Greg Wetstone, who was the chief environment council at the House Energy and Commerce Committee during the Reagan administration and later served as director of advocacy at the Natural Resources Defense Council, said Watt was one of the two most "intensely controversial and blatantly anti-environmental political appointees" in American history. [ [http://www.grist.org/news/muck/2004/06/10/griscom-reagan/ A look back at Reagan's environmental record | By Amanda Griscom | Grist | Muckraker | 10 Jun 2004 ] ] According to the environmental groups, Watt decreased funding for environmental programs, [http://www.bookrags.com/James_G._Watt James G. Watt Summary Review and Analysis ] ] restructured the department to decrease federal regulatory power, wished to eliminate the Land and Water Conservation Fund (which had been designed to increase the size of National Wildlife Refuges and other protected land), eased regulations on oil and mining [ [http://findarticles.com/p/articles/mi_m1169/is_n4_v33/ai_16971135 Cracking down on mining pollution - environmental lawyer Thomas Galloway develops Applicant/Violator System to find violators of mining law | National Wildlife | Find Articles at BNET.com ] ] companies, and favored opening wilderness areas and shorelands for oil and gas leases.

Watt resisted accepting donations of private land to be used for conservation purposes. [http://www.time.com/time/magazine/article/0,9171,926267,00.html The Legacy of James Watt] "Time" Oct. 24, 1983] He suggested that all 80 million acres (320,000 km²) of undeveloped land in the United States be opened for drilling and mining in the year 2000. The area leased to coal mining companies quintupled during his term as Secretary of the Interior. Watt proudly boasted that he leased "a billion acres" (4 million km²) of U.S. coastal waters, even though only a small portion of that area would ever be drilled. Watt once stated, "We will mine more, drill more, cut more timber." [ [http://www.mediatransparency.org/recipientprofile.php?recipientID=1082 Mountain States Legal Foundation ] ]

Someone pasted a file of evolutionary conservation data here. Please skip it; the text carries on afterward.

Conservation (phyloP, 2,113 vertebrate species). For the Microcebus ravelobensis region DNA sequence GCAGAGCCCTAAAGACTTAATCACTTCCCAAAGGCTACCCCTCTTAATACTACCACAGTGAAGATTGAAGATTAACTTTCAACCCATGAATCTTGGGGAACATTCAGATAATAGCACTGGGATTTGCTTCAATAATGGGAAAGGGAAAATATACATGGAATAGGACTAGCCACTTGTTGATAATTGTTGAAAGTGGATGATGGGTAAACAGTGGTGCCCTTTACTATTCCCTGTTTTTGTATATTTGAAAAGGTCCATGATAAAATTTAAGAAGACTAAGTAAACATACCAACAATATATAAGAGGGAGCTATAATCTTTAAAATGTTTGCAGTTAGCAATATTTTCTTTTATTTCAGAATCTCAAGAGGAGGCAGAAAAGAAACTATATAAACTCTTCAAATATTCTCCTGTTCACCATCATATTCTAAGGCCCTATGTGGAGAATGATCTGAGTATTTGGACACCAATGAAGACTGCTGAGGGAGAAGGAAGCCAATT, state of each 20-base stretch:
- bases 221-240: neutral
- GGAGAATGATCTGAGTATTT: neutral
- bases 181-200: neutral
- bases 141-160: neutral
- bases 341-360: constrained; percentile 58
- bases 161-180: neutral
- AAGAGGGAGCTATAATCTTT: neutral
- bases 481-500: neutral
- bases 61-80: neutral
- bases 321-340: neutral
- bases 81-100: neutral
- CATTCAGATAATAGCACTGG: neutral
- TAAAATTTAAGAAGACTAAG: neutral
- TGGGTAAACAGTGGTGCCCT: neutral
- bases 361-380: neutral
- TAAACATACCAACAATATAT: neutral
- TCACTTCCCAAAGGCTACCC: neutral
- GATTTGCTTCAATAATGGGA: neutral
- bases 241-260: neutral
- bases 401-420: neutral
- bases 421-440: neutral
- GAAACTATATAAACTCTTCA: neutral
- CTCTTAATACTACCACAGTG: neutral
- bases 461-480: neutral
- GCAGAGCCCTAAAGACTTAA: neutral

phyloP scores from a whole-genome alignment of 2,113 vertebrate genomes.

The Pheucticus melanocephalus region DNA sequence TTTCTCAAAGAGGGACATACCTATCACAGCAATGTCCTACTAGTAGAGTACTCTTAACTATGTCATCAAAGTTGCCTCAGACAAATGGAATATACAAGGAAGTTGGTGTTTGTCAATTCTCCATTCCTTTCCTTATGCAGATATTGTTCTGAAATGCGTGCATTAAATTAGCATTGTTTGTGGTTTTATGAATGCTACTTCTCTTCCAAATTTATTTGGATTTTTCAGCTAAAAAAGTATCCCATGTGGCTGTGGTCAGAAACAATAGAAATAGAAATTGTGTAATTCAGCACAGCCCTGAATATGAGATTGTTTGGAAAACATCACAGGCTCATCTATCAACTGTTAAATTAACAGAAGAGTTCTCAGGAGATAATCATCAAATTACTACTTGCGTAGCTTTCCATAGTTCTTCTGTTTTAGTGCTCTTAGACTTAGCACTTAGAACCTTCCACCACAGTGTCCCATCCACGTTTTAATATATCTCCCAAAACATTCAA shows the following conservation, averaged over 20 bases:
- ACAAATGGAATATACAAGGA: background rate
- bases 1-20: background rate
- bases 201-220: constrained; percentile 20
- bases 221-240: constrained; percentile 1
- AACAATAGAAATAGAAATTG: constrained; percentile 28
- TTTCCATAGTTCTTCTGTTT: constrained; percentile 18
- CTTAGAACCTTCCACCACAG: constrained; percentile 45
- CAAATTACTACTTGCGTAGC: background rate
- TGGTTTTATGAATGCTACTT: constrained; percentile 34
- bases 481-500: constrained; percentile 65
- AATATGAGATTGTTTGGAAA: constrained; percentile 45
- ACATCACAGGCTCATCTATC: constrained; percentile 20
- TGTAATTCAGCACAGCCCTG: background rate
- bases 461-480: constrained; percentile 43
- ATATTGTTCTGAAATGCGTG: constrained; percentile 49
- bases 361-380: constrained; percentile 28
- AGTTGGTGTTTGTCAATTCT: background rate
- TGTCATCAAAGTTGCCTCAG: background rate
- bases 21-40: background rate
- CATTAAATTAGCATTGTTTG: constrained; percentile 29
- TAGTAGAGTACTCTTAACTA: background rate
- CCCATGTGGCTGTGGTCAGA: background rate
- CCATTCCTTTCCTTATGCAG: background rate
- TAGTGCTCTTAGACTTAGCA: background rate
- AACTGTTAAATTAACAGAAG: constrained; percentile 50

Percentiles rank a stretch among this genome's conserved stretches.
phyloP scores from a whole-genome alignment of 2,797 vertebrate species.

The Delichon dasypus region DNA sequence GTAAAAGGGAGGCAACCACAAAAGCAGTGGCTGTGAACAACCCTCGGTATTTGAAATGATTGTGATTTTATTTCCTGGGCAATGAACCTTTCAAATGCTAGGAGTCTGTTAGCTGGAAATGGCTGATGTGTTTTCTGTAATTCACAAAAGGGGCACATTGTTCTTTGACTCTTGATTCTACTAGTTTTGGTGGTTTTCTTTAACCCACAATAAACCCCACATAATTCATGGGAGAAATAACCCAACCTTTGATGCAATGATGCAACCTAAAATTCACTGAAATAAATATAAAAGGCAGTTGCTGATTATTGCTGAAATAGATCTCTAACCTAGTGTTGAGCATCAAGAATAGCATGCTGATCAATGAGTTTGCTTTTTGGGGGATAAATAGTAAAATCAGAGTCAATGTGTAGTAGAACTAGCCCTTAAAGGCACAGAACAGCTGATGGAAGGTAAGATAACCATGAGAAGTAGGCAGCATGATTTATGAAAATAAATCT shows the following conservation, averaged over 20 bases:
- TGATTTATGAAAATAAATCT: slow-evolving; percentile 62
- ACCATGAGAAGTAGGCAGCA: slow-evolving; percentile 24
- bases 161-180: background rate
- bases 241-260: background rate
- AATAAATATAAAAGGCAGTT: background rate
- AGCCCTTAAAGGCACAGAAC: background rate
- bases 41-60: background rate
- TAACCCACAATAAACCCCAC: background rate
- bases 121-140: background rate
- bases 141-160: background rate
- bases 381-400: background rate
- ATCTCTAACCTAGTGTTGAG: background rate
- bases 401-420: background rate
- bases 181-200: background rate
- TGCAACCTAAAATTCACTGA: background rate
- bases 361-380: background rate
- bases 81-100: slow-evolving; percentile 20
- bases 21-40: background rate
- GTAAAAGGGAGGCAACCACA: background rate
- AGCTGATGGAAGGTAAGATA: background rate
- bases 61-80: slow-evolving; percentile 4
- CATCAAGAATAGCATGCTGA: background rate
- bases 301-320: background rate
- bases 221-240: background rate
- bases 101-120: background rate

Watt periodically mentioned his Christian faith when discussing his approach to environmental management. Speaking before Congress, he once said, "I do not know how many future generations we can count on before the Lord returns, whatever it is we have to manage with a skill to leave the resources needed for future generations." [ [http://www.powerlineblog.com/archives/009475.php Power Line: Bill Moyers Smears a Better Man Than Himself ] ]

One apocryphal quote by Watt is "After the last tree is felled, Christ will come back"; there is no indication he actually ever said this. Glenn Scherer, writing for "Grist", erroneously placed this remark in Watt's testimony to Congress. [cite web
first=Glenn|last=Scherer
date=2004-10-27
title=The Godly Must Be Crazy
work=Grist
url=http://www.grist.org/news/maindish/2004/10/27/scherer-christian/index.html
accessdate=2007-04-21
] . Journalist Bill Moyers, relying on the "Grist" article, mistakenly attributed the comment to Watt. After it was discovered that the quote was mistaken, Grist corrected their article and Moyers promptly apologized [cite journal
first=Joe|last=Strupp
date=2005-02-09